I like raw oysters. Only since moving to Boston did I realize I like them. In Indiana, oysters just aren’t as prevalent, and while I like seafood, somehow I never got around to trying them. Now I love to hop up to Summer Shack after a long week and grab a pitcher of Fisherman’s Brew and a nice little selection of oozy goodness. I generally try what they have on hand, learning the names of different types and maybe even something about the part of the coast a particular oyster comes from.
Wellfleets are pretty good. The Wellfleet Oyster Fest describes them as ‘long and strong-shelled. Experienced tasters know that they are plump and clean with a distinctively good balance of creamy sweetness and brine.’ But I’ve never been to Wellfleet, MA, and didn’t even know they had a lighthouse, until now.
It is interesting to me the way local legend grows up around a particular event or circumstance. It must have been true that someone in Wellfleet knew the fate of the lighthouse at the time it was moved. The amount of effort it must take to move a lighthouse from one coast to another, even disassembled as some think it was, must have meant the local population was well aware of the movement, even if they were unaware that the lighthouse would eventually end up on Point Montara, CA. Someone must have written the letters that are now coming to light as evidence of the movement of the lighthouse. Local rumor may have eventually spewed forth the idea that the lighthouse was merely disassembled and not transported, but what of those ‘in the know’? Is there some reason they would not want the town to know that their lighthouse was still being used (and is still being used today) somewhere else? Or did the townspeople themselves simply prefer to allow the truth to fade into past and legend.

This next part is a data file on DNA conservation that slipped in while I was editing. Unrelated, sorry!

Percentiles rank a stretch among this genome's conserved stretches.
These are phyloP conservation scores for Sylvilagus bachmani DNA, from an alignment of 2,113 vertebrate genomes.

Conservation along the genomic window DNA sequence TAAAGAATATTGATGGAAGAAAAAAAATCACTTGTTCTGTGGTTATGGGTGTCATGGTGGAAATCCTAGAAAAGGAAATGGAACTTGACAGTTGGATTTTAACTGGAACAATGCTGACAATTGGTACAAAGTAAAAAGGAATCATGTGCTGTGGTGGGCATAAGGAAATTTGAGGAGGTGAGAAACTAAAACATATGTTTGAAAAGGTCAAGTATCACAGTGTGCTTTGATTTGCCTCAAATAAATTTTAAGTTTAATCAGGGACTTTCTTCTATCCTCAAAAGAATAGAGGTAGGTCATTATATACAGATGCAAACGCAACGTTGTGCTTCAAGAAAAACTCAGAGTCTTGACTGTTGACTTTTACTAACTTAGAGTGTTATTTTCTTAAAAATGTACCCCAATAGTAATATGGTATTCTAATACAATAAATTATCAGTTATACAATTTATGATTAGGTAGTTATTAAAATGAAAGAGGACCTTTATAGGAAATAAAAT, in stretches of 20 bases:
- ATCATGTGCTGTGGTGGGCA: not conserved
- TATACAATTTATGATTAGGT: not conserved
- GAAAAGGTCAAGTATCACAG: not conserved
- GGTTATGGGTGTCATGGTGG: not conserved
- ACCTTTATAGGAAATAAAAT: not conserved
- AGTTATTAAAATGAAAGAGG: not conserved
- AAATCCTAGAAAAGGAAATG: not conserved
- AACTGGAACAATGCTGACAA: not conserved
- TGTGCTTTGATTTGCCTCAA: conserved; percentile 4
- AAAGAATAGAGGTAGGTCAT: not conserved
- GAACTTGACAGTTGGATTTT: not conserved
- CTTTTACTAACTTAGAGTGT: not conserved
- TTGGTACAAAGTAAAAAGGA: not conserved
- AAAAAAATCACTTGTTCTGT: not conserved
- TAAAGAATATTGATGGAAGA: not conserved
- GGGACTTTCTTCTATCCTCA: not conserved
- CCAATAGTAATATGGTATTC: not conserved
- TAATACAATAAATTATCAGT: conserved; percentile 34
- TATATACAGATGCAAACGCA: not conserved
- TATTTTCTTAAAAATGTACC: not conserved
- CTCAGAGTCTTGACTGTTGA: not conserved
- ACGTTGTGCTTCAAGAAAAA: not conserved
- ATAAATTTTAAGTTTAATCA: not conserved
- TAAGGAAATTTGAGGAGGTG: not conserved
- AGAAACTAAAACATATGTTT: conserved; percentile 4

It is odd the ways truth and story blur in local tradition. In Talcott, WV, it is often said that after his titanic battle with the steam engine, John Henry came home to his wife, had a quiet dinner, and passed softly in his sleep, his big heart finally giving out from the strain of that struggle. In Ireland, Oisin lives to tell his tale to the future, perhaps even to Saint Patrick. We are drawn to the poetry of the moment, and who would rather not see their beacon of light sinking slowly beneath the waves forever, rather than used for purposes not their own on some distant shore?